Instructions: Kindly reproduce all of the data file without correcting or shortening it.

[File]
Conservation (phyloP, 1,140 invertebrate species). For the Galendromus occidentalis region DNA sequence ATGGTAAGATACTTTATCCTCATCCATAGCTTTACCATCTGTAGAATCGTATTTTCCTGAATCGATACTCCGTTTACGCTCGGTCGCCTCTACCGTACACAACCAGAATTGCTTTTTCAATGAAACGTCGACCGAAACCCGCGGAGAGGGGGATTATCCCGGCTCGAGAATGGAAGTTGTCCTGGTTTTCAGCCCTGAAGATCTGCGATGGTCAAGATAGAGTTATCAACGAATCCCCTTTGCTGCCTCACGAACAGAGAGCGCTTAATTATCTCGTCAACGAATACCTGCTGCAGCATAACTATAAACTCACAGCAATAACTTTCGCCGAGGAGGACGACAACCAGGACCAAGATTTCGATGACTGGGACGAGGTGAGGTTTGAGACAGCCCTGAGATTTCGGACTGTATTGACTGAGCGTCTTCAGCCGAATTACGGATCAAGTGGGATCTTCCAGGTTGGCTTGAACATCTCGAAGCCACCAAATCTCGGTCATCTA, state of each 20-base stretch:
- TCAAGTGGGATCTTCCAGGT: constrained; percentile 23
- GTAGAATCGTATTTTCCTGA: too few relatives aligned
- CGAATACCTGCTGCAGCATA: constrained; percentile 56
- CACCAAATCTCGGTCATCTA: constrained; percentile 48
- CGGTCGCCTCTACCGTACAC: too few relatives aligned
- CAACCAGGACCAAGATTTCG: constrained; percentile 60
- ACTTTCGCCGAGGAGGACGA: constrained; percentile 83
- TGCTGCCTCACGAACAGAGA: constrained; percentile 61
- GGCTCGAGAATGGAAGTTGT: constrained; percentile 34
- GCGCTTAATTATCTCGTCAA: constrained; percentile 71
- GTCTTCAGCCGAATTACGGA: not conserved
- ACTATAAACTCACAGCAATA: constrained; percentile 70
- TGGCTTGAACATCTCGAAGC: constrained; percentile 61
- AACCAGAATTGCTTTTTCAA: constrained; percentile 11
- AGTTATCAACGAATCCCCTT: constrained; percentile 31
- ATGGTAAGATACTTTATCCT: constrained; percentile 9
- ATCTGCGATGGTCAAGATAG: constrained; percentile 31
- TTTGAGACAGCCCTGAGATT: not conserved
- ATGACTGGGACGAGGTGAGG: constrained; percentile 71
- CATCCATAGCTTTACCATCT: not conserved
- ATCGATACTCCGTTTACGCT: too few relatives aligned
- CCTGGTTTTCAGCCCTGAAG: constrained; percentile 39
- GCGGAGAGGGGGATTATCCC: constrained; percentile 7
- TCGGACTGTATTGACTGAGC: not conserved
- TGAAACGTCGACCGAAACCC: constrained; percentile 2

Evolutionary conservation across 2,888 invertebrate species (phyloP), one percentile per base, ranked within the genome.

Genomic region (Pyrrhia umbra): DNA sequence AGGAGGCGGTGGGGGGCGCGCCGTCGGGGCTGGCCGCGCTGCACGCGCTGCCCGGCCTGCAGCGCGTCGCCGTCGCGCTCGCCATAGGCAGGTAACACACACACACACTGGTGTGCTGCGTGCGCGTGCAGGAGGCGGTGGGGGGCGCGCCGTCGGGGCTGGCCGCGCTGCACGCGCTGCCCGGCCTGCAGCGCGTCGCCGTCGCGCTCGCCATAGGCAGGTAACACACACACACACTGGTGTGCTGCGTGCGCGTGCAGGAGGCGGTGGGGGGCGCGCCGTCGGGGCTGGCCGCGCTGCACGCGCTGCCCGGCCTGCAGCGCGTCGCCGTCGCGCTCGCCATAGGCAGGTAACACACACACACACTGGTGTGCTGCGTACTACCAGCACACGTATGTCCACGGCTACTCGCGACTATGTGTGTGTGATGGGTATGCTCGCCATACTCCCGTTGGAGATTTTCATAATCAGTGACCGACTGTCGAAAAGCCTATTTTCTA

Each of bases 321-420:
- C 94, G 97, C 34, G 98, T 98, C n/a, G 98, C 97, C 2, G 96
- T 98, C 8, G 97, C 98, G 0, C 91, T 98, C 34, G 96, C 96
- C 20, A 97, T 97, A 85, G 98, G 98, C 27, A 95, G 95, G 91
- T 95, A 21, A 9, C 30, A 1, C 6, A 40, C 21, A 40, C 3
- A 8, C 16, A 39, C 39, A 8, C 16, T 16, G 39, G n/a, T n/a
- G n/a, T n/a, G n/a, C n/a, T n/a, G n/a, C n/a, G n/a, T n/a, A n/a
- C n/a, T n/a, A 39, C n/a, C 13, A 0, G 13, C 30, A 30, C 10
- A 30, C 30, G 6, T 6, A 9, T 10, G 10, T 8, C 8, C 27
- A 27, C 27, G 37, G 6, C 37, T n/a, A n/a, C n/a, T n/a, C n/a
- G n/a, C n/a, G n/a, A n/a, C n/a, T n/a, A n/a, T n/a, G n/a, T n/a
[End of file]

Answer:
Conservation (phyloP, 1,140 invertebrate species). For the Galendromus occidentalis region DNA sequence ATGGTAAGATACTTTATCCTCATCCATAGCTTTACCATCTGTAGAATCGTATTTTCCTGAATCGATACTCCGTTTACGCTCGGTCGCCTCTACCGTACACAACCAGAATTGCTTTTTCAATGAAACGTCGACCGAAACCCGCGGAGAGGGGGATTATCCCGGCTCGAGAATGGAAGTTGTCCTGGTTTTCAGCCCTGAAGATCTGCGATGGTCAAGATAGAGTTATCAACGAATCCCCTTTGCTGCCTCACGAACAGAGAGCGCTTAATTATCTCGTCAACGAATACCTGCTGCAGCATAACTATAAACTCACAGCAATAACTTTCGCCGAGGAGGACGACAACCAGGACCAAGATTTCGATGACTGGGACGAGGTGAGGTTTGAGACAGCCCTGAGATTTCGGACTGTATTGACTGAGCGTCTTCAGCCGAATTACGGATCAAGTGGGATCTTCCAGGTTGGCTTGAACATCTCGAAGCCACCAAATCTCGGTCATCTA, state of each 20-base stretch:
- TCAAGTGGGATCTTCCAGGT: constrained; percentile 23
- GTAGAATCGTATTTTCCTGA: too few relatives aligned
- CGAATACCTGCTGCAGCATA: constrained; percentile 56
- CACCAAATCTCGGTCATCTA: constrained; percentile 48
- CGGTCGCCTCTACCGTACAC: too few relatives aligned
- CAACCAGGACCAAGATTTCG: constrained; percentile 60
- ACTTTCGCCGAGGAGGACGA: constrained; percentile 83
- TGCTGCCTCACGAACAGAGA: constrained; percentile 61
- GGCTCGAGAATGGAAGTTGT: constrained; percentile 34
- GCGCTTAATTATCTCGTCAA: constrained; percentile 71
- GTCTTCAGCCGAATTACGGA: not conserved
- ACTATAAACTCACAGCAATA: constrained; percentile 70
- TGGCTTGAACATCTCGAAGC: constrained; percentile 61
- AACCAGAATTGCTTTTTCAA: constrained; percentile 11
- AGTTATCAACGAATCCCCTT: constrained; percentile 31
- ATGGTAAGATACTTTATCCT: constrained; percentile 9
- ATCTGCGATGGTCAAGATAG: constrained; percentile 31
- TTTGAGACAGCCCTGAGATT: not conserved
- ATGACTGGGACGAGGTGAGG: constrained; percentile 71
- CATCCATAGCTTTACCATCT: not conserved
- ATCGATACTCCGTTTACGCT: too few relatives aligned
- CCTGGTTTTCAGCCCTGAAG: constrained; percentile 39
- GCGGAGAGGGGGATTATCCC: constrained; percentile 7
- TCGGACTGTATTGACTGAGC: not conserved
- TGAAACGTCGACCGAAACCC: constrained; percentile 2

Evolutionary conservation across 2,888 invertebrate species (phyloP), one percentile per base, ranked within the genome.

Genomic region (Pyrrhia umbra): DNA sequence AGGAGGCGGTGGGGGGCGCGCCGTCGGGGCTGGCCGCGCTGCACGCGCTGCCCGGCCTGCAGCGCGTCGCCGTCGCGCTCGCCATAGGCAGGTAACACACACACACACTGGTGTGCTGCGTGCGCGTGCAGGAGGCGGTGGGGGGCGCGCCGTCGGGGCTGGCCGCGCTGCACGCGCTGCCCGGCCTGCAGCGCGTCGCCGTCGCGCTCGCCATAGGCAGGTAACACACACACACACTGGTGTGCTGCGTGCGCGTGCAGGAGGCGGTGGGGGGCGCGCCGTCGGGGCTGGCCGCGCTGCACGCGCTGCCCGGCCTGCAGCGCGTCGCCGTCGCGCTCGCCATAGGCAGGTAACACACACACACACTGGTGTGCTGCGTACTACCAGCACACGTATGTCCACGGCTACTCGCGACTATGTGTGTGTGATGGGTATGCTCGCCATACTCCCGTTGGAGATTTTCATAATCAGTGACCGACTGTCGAAAAGCCTATTTTCTA

Each of bases 321-420:
- C 94, G 97, C 34, G 98, T 98, C n/a, G 98, C 97, C 2, G 96
- T 98, C 8, G 97, C 98, G 0, C 91, T 98, C 34, G 96, C 96
- C 20, A 97, T 97, A 85, G 98, G 98, C 27, A 95, G 95, G 91
- T 95, A 21, A 9, C 30, A 1, C 6, A 40, C 21, A 40, C 3
- A 8, C 16, A 39, C 39, A 8, C 16, T 16, G 39, G n/a, T n/a
- G n/a, T n/a, G n/a, C n/a, T n/a, G n/a, C n/a, G n/a, T n/a, A n/a
- C n/a, T n/a, A 39, C n/a, C 13, A 0, G 13, C 30, A 30, C 10
- A 30, C 30, G 6, T 6, A 9, T 10, G 10, T 8, C 8, C 27
- A 27, C 27, G 37, G 6, C 37, T n/a, A n/a, C n/a, T n/a, C n/a
- G n/a, C n/a, G n/a, A n/a, C n/a, T n/a, A n/a, T n/a, G n/a, T n/a